Skip to content

Manage Well – Document – Publish – Train – Measure DPTM

July 15, 2013

Manage Well : Document- Publish – Train – Measure: DPTM

Capability maturity models for process in management are based on a simple principle.  Document what you expect.  Publish it to others.  Train them.  Follow up with measurement to ensure it is being used and results are being achieved as designed.  Some years before I knew anything about CMM, this was hammered into me by an astute manager and mentor.  This can apply to any area.  Don’t just focus on daily routines.  Think about quarterly reports or employee review handling.   What about an organizational change?  Is it right to use email and quick information on high impact items while painstakingly covering easy routines?  But, we do it, don’t we?

You don’t have to belong to the training department or use games to get this.  Simple and consistent application of these principles will win you fans in your team.

Why It Works:  When you DPTM, you should consider using as many different modes as possible.   Don’t just write it down in an email and expect people to understand and follow.  It won’t happen.

There are seven understood, primary roots of understanding in learning.

Kinetic – Do it.  Touch it.  Get physical with it.  In a production shop, there are many for whom this is the deepest root of understanding.

Emotional – Yes, some people have to get emotional to ‘Get it.’  Emotions have a big vocabulary.  Anger, hatred, frustration, joy, happiness, anxiety, fear, angst, wild hearted abandon, quizzical, consternation, confusion, engaged, light-hearted, enchanted, apoplexy, fixation, consumed, apathetic, mournful.  Some people have to grieve over the last item to receive the next one.  Believe it and allow for it.  Don’t judge team members while they are sorting through emotions.  It is a learning process.  Now, if they camp on negative emotions, you have some issues to resolve.

Intellectual – Wow.  Yes, we all want our team members to study and understand what is happening.  But, it is not required for everyone.

Discussion – Even if the subject itself is not discussed, if there is discussion surrounding the process or procedure, it makes for better understanding.  Even a negative discussion can open up the ability to understand.  Leave this out at a major risk of disconnecting.  I’ve seen  great people leave companies just because this was not handled well.

Music – Ever wonder why that teenager can learn with loud music in the background or why every movie has sound continually?  It helps.  For some, it is necessary.

Auditory – We all need to hear what is happening.

Visual – Get your eyes on it.  Look over the documents.  Attach some graphics.  This does not mean literal learning.  Many visuals do not connect with the words and paper.  They need additional stimulus with color and graphics and maybe even motion.

None of us use only one of these for understanding.  Engage them all and you will cover your team’s needs.  The more modes of communication, the deeper the message tends to embed.

What each means: DPTM

Document: When you document a policy or process or procedure, you write it down.  That can and should include supporting graphics and video and screen captures where appropriate.  Email is not documentation.  Email might be a delivery method for a document, but an email itself should never be considered good documentation.  Documentation is compliance checked, authorized, categorized, organized, stored, and retrievable.  Back pocket documentation is dangerous.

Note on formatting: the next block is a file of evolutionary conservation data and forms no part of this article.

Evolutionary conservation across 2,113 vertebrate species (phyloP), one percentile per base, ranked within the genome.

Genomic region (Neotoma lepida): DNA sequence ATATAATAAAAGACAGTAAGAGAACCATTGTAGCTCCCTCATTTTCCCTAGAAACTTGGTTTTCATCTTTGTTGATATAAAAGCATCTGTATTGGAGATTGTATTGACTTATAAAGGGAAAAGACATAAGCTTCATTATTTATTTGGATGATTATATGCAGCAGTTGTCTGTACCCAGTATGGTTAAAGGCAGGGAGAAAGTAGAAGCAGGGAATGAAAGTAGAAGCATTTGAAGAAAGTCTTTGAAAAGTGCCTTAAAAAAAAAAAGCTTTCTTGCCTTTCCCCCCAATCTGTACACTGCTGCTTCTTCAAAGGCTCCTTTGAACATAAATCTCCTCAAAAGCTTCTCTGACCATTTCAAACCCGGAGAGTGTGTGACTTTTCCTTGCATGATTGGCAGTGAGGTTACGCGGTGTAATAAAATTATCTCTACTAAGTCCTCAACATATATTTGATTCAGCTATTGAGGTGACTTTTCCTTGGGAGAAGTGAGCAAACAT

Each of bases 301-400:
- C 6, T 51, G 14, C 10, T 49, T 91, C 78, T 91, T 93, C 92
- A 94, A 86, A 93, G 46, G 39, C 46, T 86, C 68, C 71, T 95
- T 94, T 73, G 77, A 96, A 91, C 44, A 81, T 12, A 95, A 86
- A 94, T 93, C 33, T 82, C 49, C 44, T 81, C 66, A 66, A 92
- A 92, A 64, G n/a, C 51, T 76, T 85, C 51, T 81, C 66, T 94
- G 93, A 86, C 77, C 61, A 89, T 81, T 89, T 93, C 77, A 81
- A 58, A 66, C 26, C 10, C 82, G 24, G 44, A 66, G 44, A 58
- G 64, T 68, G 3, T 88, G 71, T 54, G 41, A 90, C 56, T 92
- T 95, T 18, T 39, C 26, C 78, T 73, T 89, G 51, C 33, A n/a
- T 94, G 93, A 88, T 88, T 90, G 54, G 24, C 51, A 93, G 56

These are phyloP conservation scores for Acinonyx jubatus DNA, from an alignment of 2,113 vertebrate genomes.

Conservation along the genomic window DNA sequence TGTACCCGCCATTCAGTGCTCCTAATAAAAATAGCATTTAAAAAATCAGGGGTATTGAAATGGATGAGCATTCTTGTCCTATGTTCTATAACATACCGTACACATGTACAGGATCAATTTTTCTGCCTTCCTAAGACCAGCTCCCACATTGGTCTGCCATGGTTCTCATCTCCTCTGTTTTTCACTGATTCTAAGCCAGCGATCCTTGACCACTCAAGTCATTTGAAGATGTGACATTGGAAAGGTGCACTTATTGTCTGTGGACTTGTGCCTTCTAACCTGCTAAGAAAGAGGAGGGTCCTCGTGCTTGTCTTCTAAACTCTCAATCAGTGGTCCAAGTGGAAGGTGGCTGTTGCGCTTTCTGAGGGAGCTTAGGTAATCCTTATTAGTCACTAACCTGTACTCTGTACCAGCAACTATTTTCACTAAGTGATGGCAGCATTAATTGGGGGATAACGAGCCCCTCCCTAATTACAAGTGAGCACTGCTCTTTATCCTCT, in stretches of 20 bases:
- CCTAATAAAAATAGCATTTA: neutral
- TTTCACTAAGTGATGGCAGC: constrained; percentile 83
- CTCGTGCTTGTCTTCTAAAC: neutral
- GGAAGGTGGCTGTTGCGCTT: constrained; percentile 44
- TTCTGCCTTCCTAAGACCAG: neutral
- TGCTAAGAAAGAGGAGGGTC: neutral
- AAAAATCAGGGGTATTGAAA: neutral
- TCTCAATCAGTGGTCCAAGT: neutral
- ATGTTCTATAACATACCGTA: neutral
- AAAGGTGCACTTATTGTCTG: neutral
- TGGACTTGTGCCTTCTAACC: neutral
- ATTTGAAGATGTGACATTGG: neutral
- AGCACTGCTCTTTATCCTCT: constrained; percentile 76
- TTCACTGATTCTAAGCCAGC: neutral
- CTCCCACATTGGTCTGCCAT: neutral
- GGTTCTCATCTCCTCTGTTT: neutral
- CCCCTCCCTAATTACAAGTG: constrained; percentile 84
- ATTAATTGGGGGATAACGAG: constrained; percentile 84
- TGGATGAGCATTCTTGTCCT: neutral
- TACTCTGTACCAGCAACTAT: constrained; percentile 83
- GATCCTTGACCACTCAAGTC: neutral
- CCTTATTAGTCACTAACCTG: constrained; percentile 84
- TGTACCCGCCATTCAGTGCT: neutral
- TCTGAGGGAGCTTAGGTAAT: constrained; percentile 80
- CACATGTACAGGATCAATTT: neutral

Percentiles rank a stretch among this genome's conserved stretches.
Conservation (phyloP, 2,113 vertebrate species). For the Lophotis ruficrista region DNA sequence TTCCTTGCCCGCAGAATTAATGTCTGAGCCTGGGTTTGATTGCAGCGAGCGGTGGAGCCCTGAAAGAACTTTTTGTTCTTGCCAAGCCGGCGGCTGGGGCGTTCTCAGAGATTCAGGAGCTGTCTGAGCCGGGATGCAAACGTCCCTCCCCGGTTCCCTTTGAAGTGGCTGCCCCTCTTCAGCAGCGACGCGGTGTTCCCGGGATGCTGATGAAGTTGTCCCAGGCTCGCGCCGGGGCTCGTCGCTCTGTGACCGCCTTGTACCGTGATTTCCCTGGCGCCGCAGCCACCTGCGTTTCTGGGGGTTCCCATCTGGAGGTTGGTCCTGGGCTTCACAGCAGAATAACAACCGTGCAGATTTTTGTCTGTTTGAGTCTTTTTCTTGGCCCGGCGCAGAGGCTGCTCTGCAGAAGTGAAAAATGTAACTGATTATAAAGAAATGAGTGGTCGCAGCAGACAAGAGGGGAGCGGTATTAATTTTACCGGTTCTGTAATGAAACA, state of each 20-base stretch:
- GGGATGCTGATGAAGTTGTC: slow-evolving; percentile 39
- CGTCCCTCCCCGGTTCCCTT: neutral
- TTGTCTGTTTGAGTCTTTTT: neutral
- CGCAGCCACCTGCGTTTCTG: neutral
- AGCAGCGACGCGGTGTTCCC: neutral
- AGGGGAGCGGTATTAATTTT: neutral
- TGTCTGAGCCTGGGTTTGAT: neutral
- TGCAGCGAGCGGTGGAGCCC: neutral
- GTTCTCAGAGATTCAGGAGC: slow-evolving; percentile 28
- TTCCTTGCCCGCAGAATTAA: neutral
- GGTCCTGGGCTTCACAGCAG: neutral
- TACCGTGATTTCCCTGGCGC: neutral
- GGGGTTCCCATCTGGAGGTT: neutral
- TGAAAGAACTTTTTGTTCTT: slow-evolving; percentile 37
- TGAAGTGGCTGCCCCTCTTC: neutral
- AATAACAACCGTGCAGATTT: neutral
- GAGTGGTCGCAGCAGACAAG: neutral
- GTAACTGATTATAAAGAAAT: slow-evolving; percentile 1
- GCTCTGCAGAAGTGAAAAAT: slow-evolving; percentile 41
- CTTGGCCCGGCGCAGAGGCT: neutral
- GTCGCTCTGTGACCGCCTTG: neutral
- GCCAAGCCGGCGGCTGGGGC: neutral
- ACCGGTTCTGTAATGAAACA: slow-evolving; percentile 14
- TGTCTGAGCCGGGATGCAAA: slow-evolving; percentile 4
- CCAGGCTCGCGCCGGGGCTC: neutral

Publish: Once you have agreed upon documentation that represents the policy, process, or procedure, you need a communication system that ensures all upstream and downstream team members involved have been notified.  Give adequate time for review and questions.

Train:  Oh, boy.  This one is skipped too often.  Well, she should have read it, right?  Wrong.  Train with the published documentation in hand or on screen. Verify and ask revealing questions that help you understand if they understand.  Let the person solo the procedure with the trainer observing.  In fact, have the trainer do the process in front of the person before they attempt to solo.  Make sure the documentation is readily available for the trainee to refresh.  Sometimes you can forget a key point or go long periods between using a procedure and need that original training material alongside at 3am.

Get a sign off.  That is not a failsafe.  It does challenge the trainee to pay close attention and communicate if it does not make sense to them.

Measure:  Include verification and communication of measurement criteria for any routine.  This is a good place to make sure the trainee understands what the expected result looks like when the process or procedure is completed or the policy followed.  Then implement a measurement tool on a frequency fit to task.  Everything doesn’t need measured every iteration, but much does and patterns monitored for continuous service improvement.

Manage well.  Apply sensible principles.  Consider impact.  Have fun.

Advertisements
Leave a Comment

Leave a Reply

Fill in your details below or click an icon to log in:

WordPress.com Logo

You are commenting using your WordPress.com account. Log Out / Change )

Twitter picture

You are commenting using your Twitter account. Log Out / Change )

Facebook photo

You are commenting using your Facebook account. Log Out / Change )

Google+ photo

You are commenting using your Google+ account. Log Out / Change )

Connecting to %s

%d bloggers like this: